Ben's Chili Bowl donates papers, artifacts to GWU's Africana Research Center
An old, stained menu and a photograph of President-elect Obama on his first visit to Ben's Chili Bowl are among the documents from the Washington landmark restaurant getting a permanent home at George Washington University.
The Ali family, which opened the U Street restaurant in 1958, is donating papers, artifacts and photographs to the university's Africana Research Center on Wednesday.
Ben Ali, who with his wife, Virginia, started the business with a $5,000 loan, died in October 2009.
"We always knew we were part of history. We had been open so long, and through so many events," said Kamal Ali, one of the couple's sons. "But after Bill Cosby had a press conference in 1986 at Ben's, ever since then it became a landmark place."
Family members, sitting around a table in the university library, chimed in with other milestones. They recalled when Ben's was featured on CNN. "The story was two minutes, 45 seconds, and you couldn't get in the door for three weeks," Nizam Ali said.
"Most of our history is highlights. We have never been robbed or broken into. It has all been special, especially the community support we have had all these years," said Virginia Ali, the silver-haired matriarch. And to hear her three sons talk, she's been a pivotal mother figure for everyone who walks through the restaurant's doors.
Besides their regular customers, many famous entertainers stopped by after performing at one of the clubs along U Street.
Duke Ellington, Billy Eckstine and Cab Calloway. "Nat King Cole could perform downtown, but we couldn't go. He would come to Ben's after the shows," Virginia Ali said.
Cosby discovered the chili dogs when he was in the Navy and taped a skit on the hold line of the restaurant's telephone. Today's celebrities, including Chris Rock and Serena Williams, have stopped by. Crews from "Pelican Brief" and "State of Play" filmed there.
The 1968 riots almost destroyed the neighborhood, but Ben's survived. "I remember as a child during the riots, there were a few neighborhood guys who protected the place. They said, 'This is our place.' " Haidar Ali said.
For a time, Virginia Ali said, people were afraid to go to U Street, and the open-air drug markets in the 1970s devastated the block. Then in the late 1980s, Metro construction shut down car traffic. She had a sign, "This Way to Ben's," posted outside and every morning made sure it was still visible. "The only way to survive during the down period was owning our own real estate," Kamal Ali said.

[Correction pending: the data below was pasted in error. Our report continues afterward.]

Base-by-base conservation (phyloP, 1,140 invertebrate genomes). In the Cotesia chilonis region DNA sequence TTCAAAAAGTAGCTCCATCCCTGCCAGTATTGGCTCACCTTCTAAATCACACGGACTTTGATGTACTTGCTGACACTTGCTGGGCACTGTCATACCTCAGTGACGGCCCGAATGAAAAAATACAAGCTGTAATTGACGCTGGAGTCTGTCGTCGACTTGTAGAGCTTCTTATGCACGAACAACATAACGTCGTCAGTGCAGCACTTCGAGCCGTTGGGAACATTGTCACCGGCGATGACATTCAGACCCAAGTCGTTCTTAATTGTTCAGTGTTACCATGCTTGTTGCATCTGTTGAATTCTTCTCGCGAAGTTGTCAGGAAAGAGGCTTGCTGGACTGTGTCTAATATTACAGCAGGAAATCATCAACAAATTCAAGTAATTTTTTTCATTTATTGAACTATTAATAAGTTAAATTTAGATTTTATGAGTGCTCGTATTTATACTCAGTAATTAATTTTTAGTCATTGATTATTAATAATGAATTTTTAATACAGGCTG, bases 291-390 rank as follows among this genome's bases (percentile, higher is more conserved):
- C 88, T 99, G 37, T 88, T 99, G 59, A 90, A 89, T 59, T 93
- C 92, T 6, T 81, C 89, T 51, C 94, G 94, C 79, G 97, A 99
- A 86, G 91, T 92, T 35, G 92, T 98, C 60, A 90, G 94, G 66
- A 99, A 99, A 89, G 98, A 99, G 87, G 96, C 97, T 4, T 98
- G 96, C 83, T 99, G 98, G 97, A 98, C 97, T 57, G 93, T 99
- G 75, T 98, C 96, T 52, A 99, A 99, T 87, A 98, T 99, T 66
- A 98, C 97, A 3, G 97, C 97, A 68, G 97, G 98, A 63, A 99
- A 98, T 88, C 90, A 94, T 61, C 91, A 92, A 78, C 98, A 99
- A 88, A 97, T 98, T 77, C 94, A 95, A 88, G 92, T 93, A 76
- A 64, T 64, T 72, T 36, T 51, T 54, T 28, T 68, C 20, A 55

Then came the late 1990s and the revitalization of the U Street and Shaw neighborhoods, with new nightclubs and restaurants, shops and condominiums. Ben's was again a destination and business leader along the corridor. "The first sign was the young folks, who didn't have the memory of U Street as a bad place," Kamal Ali said. The restaurant eventually expanded, opening Ben's Next Door.
"This is many stories. The story of immigration and how Ben Ali came from Trinidad. The story of the 1968 riots and how Ben's didn't get touched," said Meredith Evans Raiford, the special collections director at the Africana Research Center. "It was important for us to have a reflection of the family, as well as the business."
The library has designed one case with Ben's artifacts and five wall panels to tell the story. The case contains one of the 6,000 calendars that Ben Ali had printed up as a tribute to the Rev. Martin Luther King Jr. after his assassination. "Just to know all of this is going to be preserved is special," Nizam Ali said.
The research center, in the Gelman Library on H Street NW, is open to the public Monday through Friday.
| February 16, 2011; 12:55 PM ET
Categories: Jacqueline Trescott
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